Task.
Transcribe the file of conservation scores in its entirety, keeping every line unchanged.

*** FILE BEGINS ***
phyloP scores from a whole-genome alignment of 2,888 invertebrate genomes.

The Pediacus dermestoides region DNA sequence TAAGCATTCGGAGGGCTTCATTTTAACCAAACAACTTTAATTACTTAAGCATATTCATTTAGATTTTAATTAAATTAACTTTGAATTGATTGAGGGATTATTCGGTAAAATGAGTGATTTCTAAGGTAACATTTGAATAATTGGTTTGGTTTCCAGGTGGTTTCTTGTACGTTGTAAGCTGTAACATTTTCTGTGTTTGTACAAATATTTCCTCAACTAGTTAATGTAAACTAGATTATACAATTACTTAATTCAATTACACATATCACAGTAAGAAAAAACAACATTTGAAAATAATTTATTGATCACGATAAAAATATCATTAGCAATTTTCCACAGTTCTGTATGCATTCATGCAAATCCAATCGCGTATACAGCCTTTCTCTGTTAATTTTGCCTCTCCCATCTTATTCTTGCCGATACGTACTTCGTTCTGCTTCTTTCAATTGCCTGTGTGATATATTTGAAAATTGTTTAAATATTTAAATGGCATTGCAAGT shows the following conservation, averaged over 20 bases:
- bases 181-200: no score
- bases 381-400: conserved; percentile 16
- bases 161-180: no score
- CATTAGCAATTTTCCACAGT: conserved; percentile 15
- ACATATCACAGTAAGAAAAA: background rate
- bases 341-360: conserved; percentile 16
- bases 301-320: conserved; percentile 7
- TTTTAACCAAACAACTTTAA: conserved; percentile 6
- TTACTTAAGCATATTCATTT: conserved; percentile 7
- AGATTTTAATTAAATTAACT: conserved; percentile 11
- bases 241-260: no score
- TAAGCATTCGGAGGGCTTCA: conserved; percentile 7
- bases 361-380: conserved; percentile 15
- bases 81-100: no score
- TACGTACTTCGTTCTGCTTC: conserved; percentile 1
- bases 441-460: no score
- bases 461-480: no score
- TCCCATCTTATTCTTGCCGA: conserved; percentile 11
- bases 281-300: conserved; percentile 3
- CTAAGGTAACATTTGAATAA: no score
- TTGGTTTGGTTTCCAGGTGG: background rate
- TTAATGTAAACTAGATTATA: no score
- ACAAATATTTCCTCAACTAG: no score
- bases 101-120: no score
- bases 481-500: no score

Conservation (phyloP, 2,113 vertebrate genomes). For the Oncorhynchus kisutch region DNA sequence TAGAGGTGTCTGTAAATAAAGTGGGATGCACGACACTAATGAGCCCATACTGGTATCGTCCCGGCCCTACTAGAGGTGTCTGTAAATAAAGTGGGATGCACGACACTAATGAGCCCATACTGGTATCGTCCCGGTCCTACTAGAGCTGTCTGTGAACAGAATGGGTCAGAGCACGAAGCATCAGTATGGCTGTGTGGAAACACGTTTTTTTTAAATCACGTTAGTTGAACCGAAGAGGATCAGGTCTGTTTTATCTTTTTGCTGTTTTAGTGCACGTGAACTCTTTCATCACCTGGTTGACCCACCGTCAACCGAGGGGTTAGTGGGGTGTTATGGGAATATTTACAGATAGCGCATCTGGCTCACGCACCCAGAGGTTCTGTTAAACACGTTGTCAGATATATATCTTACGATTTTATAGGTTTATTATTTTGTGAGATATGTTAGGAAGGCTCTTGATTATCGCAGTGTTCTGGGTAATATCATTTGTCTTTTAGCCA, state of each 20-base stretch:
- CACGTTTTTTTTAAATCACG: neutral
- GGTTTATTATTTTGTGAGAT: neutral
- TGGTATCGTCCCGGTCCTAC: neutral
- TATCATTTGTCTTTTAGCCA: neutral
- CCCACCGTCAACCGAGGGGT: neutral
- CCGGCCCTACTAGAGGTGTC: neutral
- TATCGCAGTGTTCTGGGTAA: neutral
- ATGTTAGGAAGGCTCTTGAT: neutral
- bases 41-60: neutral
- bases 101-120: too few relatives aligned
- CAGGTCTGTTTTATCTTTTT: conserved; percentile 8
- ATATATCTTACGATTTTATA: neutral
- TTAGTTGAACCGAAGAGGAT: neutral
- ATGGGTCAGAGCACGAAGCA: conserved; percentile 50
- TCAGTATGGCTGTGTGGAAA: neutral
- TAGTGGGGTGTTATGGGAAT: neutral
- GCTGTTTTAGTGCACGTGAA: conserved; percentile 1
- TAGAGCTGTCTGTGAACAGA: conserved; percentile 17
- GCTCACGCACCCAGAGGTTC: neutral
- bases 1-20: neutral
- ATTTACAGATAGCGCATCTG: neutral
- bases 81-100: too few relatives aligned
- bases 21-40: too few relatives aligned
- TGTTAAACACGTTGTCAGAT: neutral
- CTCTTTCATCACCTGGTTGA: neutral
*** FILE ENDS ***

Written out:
phyloP scores from a whole-genome alignment of 2,888 invertebrate genomes.

The Pediacus dermestoides region DNA sequence TAAGCATTCGGAGGGCTTCATTTTAACCAAACAACTTTAATTACTTAAGCATATTCATTTAGATTTTAATTAAATTAACTTTGAATTGATTGAGGGATTATTCGGTAAAATGAGTGATTTCTAAGGTAACATTTGAATAATTGGTTTGGTTTCCAGGTGGTTTCTTGTACGTTGTAAGCTGTAACATTTTCTGTGTTTGTACAAATATTTCCTCAACTAGTTAATGTAAACTAGATTATACAATTACTTAATTCAATTACACATATCACAGTAAGAAAAAACAACATTTGAAAATAATTTATTGATCACGATAAAAATATCATTAGCAATTTTCCACAGTTCTGTATGCATTCATGCAAATCCAATCGCGTATACAGCCTTTCTCTGTTAATTTTGCCTCTCCCATCTTATTCTTGCCGATACGTACTTCGTTCTGCTTCTTTCAATTGCCTGTGTGATATATTTGAAAATTGTTTAAATATTTAAATGGCATTGCAAGT shows the following conservation, averaged over 20 bases:
- bases 181-200: no score
- bases 381-400: conserved; percentile 16
- bases 161-180: no score
- CATTAGCAATTTTCCACAGT: conserved; percentile 15
- ACATATCACAGTAAGAAAAA: background rate
- bases 341-360: conserved; percentile 16
- bases 301-320: conserved; percentile 7
- TTTTAACCAAACAACTTTAA: conserved; percentile 6
- TTACTTAAGCATATTCATTT: conserved; percentile 7
- AGATTTTAATTAAATTAACT: conserved; percentile 11
- bases 241-260: no score
- TAAGCATTCGGAGGGCTTCA: conserved; percentile 7
- bases 361-380: conserved; percentile 15
- bases 81-100: no score
- TACGTACTTCGTTCTGCTTC: conserved; percentile 1
- bases 441-460: no score
- bases 461-480: no score
- TCCCATCTTATTCTTGCCGA: conserved; percentile 11
- bases 281-300: conserved; percentile 3
- CTAAGGTAACATTTGAATAA: no score
- TTGGTTTGGTTTCCAGGTGG: background rate
- TTAATGTAAACTAGATTATA: no score
- ACAAATATTTCCTCAACTAG: no score
- bases 101-120: no score
- bases 481-500: no score

Conservation (phyloP, 2,113 vertebrate genomes). For the Oncorhynchus kisutch region DNA sequence TAGAGGTGTCTGTAAATAAAGTGGGATGCACGACACTAATGAGCCCATACTGGTATCGTCCCGGCCCTACTAGAGGTGTCTGTAAATAAAGTGGGATGCACGACACTAATGAGCCCATACTGGTATCGTCCCGGTCCTACTAGAGCTGTCTGTGAACAGAATGGGTCAGAGCACGAAGCATCAGTATGGCTGTGTGGAAACACGTTTTTTTTAAATCACGTTAGTTGAACCGAAGAGGATCAGGTCTGTTTTATCTTTTTGCTGTTTTAGTGCACGTGAACTCTTTCATCACCTGGTTGACCCACCGTCAACCGAGGGGTTAGTGGGGTGTTATGGGAATATTTACAGATAGCGCATCTGGCTCACGCACCCAGAGGTTCTGTTAAACACGTTGTCAGATATATATCTTACGATTTTATAGGTTTATTATTTTGTGAGATATGTTAGGAAGGCTCTTGATTATCGCAGTGTTCTGGGTAATATCATTTGTCTTTTAGCCA, state of each 20-base stretch:
- CACGTTTTTTTTAAATCACG: neutral
- GGTTTATTATTTTGTGAGAT: neutral
- TGGTATCGTCCCGGTCCTAC: neutral
- TATCATTTGTCTTTTAGCCA: neutral
- CCCACCGTCAACCGAGGGGT: neutral
- CCGGCCCTACTAGAGGTGTC: neutral
- TATCGCAGTGTTCTGGGTAA: neutral
- ATGTTAGGAAGGCTCTTGAT: neutral
- bases 41-60: neutral
- bases 101-120: too few relatives aligned
- CAGGTCTGTTTTATCTTTTT: conserved; percentile 8
- ATATATCTTACGATTTTATA: neutral
- TTAGTTGAACCGAAGAGGAT: neutral
- ATGGGTCAGAGCACGAAGCA: conserved; percentile 50
- TCAGTATGGCTGTGTGGAAA: neutral
- TAGTGGGGTGTTATGGGAAT: neutral
- GCTGTTTTAGTGCACGTGAA: conserved; percentile 1
- TAGAGCTGTCTGTGAACAGA: conserved; percentile 17
- GCTCACGCACCCAGAGGTTC: neutral
- bases 1-20: neutral
- ATTTACAGATAGCGCATCTG: neutral
- bases 81-100: too few relatives aligned
- bases 21-40: too few relatives aligned
- TGTTAAACACGTTGTCAGAT: neutral
- CTCTTTCATCACCTGGTTGA: neutral